Tyler Friend


I just need to drop by the basilica first, she said. The hoard of stray cats who followed her around sighed: a chorus. Once inside the church, they followed the lit pathway to the confessional, slinking sinuously through the pews, batting at the tapestry and getting into the body and blood. It felt like walking along the length of a classy train car, circa 1950, and many swaggered or curtsied. One pulled out a saxophone, and others tried on the priestly robes they found in the back room. They waited for her outside the box. Inside, she slipped a couple twenties through a hole in the grate. 

What is your sin going to be? An elderly voice. I fear I may ingest an ungodly chemical. Somber. Oh, ain’t that a shame. Well. A sputtering. He slid a stamp of a paper through the grate, returned to humming a Cabaret song.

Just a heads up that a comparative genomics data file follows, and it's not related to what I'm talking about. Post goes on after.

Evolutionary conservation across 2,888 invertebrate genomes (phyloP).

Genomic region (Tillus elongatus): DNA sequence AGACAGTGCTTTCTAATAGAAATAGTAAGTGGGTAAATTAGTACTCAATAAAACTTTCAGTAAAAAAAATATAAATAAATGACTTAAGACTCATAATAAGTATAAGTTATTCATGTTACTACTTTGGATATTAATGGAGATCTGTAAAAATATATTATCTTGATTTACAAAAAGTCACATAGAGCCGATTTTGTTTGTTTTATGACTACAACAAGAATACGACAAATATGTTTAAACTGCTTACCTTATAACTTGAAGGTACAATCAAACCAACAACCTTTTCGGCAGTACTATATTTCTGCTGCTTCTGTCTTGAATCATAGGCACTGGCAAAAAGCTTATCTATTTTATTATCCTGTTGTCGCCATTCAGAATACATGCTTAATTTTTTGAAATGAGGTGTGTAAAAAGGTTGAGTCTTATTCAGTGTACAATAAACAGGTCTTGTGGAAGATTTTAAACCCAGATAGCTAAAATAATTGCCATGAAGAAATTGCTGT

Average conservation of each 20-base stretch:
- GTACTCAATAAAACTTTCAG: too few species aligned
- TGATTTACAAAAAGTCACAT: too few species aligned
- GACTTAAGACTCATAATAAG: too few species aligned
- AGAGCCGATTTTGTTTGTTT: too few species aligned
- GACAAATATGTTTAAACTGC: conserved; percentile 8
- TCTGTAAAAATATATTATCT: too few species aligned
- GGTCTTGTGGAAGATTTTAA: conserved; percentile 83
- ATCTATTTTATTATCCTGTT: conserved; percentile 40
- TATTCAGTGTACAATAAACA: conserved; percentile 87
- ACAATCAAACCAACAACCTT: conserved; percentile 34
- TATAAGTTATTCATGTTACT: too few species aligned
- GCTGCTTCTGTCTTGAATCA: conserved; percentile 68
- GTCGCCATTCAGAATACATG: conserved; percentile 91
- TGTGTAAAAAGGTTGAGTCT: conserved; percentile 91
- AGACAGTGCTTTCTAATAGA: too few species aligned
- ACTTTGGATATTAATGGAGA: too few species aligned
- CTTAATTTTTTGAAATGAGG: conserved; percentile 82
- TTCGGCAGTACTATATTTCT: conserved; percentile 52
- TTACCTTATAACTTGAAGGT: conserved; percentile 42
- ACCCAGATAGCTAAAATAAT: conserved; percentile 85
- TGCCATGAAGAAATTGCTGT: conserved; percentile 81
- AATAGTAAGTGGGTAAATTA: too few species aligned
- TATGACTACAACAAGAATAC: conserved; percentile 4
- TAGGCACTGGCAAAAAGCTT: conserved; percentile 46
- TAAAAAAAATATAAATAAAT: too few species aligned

She picked it up daintily, staring at the little illustration of an angel and the bright, cheerful letters spelling out Indulgence, let it melt into her tongue, felt better. One of the cats offered her a paw to steady her gait as she stepped out of the confessional. 

All of the cats were wearing sunglasses now. The jazz band played as she walked to the pulpit. She bobbed her head as she passed the tabernacle, in the way men often do to signify acknowledgement. The chorus signaled agreement. 


Tyler Friend is an apricot/human hybrid from Tennessee. Their chapbook Ampersonate is available from Choose the Sword Press, and their work has appeared in Tin House, Hobart, and the window of a bar called Charlie O’s.